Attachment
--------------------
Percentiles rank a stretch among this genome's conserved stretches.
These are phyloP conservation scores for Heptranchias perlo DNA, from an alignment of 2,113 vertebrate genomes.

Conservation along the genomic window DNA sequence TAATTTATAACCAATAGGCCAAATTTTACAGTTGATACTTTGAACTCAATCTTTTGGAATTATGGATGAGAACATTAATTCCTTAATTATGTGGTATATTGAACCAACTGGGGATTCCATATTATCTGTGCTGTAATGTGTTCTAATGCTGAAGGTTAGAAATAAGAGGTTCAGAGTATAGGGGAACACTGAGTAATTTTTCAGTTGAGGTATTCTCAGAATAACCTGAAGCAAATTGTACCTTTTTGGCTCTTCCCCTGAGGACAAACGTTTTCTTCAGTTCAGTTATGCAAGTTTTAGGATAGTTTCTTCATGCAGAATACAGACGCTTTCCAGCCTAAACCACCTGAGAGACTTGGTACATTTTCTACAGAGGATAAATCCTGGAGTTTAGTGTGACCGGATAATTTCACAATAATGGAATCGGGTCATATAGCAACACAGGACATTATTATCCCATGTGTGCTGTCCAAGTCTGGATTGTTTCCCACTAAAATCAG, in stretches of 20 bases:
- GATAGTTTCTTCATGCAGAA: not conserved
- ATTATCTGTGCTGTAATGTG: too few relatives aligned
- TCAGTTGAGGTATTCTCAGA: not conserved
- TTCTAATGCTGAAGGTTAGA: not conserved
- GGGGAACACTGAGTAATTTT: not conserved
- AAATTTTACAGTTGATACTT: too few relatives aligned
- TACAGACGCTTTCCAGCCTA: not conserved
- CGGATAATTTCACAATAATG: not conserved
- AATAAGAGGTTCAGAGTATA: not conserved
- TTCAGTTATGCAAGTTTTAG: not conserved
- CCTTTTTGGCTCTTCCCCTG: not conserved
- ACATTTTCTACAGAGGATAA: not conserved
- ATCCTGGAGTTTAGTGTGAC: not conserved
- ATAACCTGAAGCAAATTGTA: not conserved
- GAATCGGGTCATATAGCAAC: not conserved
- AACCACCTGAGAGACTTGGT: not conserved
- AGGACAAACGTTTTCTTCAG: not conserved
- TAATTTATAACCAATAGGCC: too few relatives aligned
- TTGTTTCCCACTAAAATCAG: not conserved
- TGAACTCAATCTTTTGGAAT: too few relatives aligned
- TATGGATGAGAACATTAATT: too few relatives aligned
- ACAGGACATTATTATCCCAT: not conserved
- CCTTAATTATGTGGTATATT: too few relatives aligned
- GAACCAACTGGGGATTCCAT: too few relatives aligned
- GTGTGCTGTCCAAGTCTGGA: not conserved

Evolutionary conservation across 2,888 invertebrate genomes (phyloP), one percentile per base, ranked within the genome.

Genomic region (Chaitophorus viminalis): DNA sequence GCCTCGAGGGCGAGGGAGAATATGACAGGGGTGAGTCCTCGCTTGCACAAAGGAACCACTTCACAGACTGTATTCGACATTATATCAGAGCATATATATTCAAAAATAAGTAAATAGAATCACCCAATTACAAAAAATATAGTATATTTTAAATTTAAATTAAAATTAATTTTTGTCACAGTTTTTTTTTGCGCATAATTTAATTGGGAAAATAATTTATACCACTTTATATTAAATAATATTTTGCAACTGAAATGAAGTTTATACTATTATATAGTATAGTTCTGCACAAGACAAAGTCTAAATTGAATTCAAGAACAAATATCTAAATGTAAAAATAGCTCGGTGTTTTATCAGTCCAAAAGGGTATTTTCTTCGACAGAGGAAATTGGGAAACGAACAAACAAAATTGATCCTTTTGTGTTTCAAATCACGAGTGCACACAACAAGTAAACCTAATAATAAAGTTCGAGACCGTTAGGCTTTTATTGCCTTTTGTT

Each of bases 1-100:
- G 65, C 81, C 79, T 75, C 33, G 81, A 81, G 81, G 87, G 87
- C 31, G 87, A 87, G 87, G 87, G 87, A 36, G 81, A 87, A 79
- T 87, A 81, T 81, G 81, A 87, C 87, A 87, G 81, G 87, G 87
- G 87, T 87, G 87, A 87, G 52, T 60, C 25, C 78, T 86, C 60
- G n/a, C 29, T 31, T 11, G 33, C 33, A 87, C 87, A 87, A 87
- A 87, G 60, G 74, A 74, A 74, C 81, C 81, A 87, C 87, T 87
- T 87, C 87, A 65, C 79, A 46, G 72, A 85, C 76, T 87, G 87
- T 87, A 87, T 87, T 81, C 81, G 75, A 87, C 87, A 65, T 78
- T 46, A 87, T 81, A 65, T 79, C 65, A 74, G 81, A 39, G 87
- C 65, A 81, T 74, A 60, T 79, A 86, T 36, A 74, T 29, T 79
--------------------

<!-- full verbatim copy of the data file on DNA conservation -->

Percentiles rank a stretch among this genome's conserved stretches.
These are phyloP conservation scores for Heptranchias perlo DNA, from an alignment of 2,113 vertebrate genomes.

Conservation along the genomic window DNA sequence TAATTTATAACCAATAGGCCAAATTTTACAGTTGATACTTTGAACTCAATCTTTTGGAATTATGGATGAGAACATTAATTCCTTAATTATGTGGTATATTGAACCAACTGGGGATTCCATATTATCTGTGCTGTAATGTGTTCTAATGCTGAAGGTTAGAAATAAGAGGTTCAGAGTATAGGGGAACACTGAGTAATTTTTCAGTTGAGGTATTCTCAGAATAACCTGAAGCAAATTGTACCTTTTTGGCTCTTCCCCTGAGGACAAACGTTTTCTTCAGTTCAGTTATGCAAGTTTTAGGATAGTTTCTTCATGCAGAATACAGACGCTTTCCAGCCTAAACCACCTGAGAGACTTGGTACATTTTCTACAGAGGATAAATCCTGGAGTTTAGTGTGACCGGATAATTTCACAATAATGGAATCGGGTCATATAGCAACACAGGACATTATTATCCCATGTGTGCTGTCCAAGTCTGGATTGTTTCCCACTAAAATCAG, in stretches of 20 bases:
- GATAGTTTCTTCATGCAGAA: not conserved
- ATTATCTGTGCTGTAATGTG: too few relatives aligned
- TCAGTTGAGGTATTCTCAGA: not conserved
- TTCTAATGCTGAAGGTTAGA: not conserved
- GGGGAACACTGAGTAATTTT: not conserved
- AAATTTTACAGTTGATACTT: too few relatives aligned
- TACAGACGCTTTCCAGCCTA: not conserved
- CGGATAATTTCACAATAATG: not conserved
- AATAAGAGGTTCAGAGTATA: not conserved
- TTCAGTTATGCAAGTTTTAG: not conserved
- CCTTTTTGGCTCTTCCCCTG: not conserved
- ACATTTTCTACAGAGGATAA: not conserved
- ATCCTGGAGTTTAGTGTGAC: not conserved
- ATAACCTGAAGCAAATTGTA: not conserved
- GAATCGGGTCATATAGCAAC: not conserved
- AACCACCTGAGAGACTTGGT: not conserved
- AGGACAAACGTTTTCTTCAG: not conserved
- TAATTTATAACCAATAGGCC: too few relatives aligned
- TTGTTTCCCACTAAAATCAG: not conserved
- TGAACTCAATCTTTTGGAAT: too few relatives aligned
- TATGGATGAGAACATTAATT: too few relatives aligned
- ACAGGACATTATTATCCCAT: not conserved
- CCTTAATTATGTGGTATATT: too few relatives aligned
- GAACCAACTGGGGATTCCAT: too few relatives aligned
- GTGTGCTGTCCAAGTCTGGA: not conserved

Evolutionary conservation across 2,888 invertebrate genomes (phyloP), one percentile per base, ranked within the genome.

Genomic region (Chaitophorus viminalis): DNA sequence GCCTCGAGGGCGAGGGAGAATATGACAGGGGTGAGTCCTCGCTTGCACAAAGGAACCACTTCACAGACTGTATTCGACATTATATCAGAGCATATATATTCAAAAATAAGTAAATAGAATCACCCAATTACAAAAAATATAGTATATTTTAAATTTAAATTAAAATTAATTTTTGTCACAGTTTTTTTTTGCGCATAATTTAATTGGGAAAATAATTTATACCACTTTATATTAAATAATATTTTGCAACTGAAATGAAGTTTATACTATTATATAGTATAGTTCTGCACAAGACAAAGTCTAAATTGAATTCAAGAACAAATATCTAAATGTAAAAATAGCTCGGTGTTTTATCAGTCCAAAAGGGTATTTTCTTCGACAGAGGAAATTGGGAAACGAACAAACAAAATTGATCCTTTTGTGTTTCAAATCACGAGTGCACACAACAAGTAAACCTAATAATAAAGTTCGAGACCGTTAGGCTTTTATTGCCTTTTGTT

Each of bases 1-100:
- G 65, C 81, C 79, T 75, C 33, G 81, A 81, G 81, G 87, G 87
- C 31, G 87, A 87, G 87, G 87, G 87, A 36, G 81, A 87, A 79
- T 87, A 81, T 81, G 81, A 87, C 87, A 87, G 81, G 87, G 87
- G 87, T 87, G 87, A 87, G 52, T 60, C 25, C 78, T 86, C 60
- G n/a, C 29, T 31, T 11, G 33, C 33, A 87, C 87, A 87, A 87
- A 87, G 60, G 74, A 74, A 74, C 81, C 81, A 87, C 87, T 87
- T 87, C 87, A 65, C 79, A 46, G 72, A 85, C 76, T 87, G 87
- T 87, A 87, T 87, T 81, C 81, G 75, A 87, C 87, A 65, T 78
- T 46, A 87, T 81, A 65, T 79, C 65, A 74, G 81, A 39, G 87
- C 65, A 81, T 74, A 60, T 79, A 86, T 36, A 74, T 29, T 79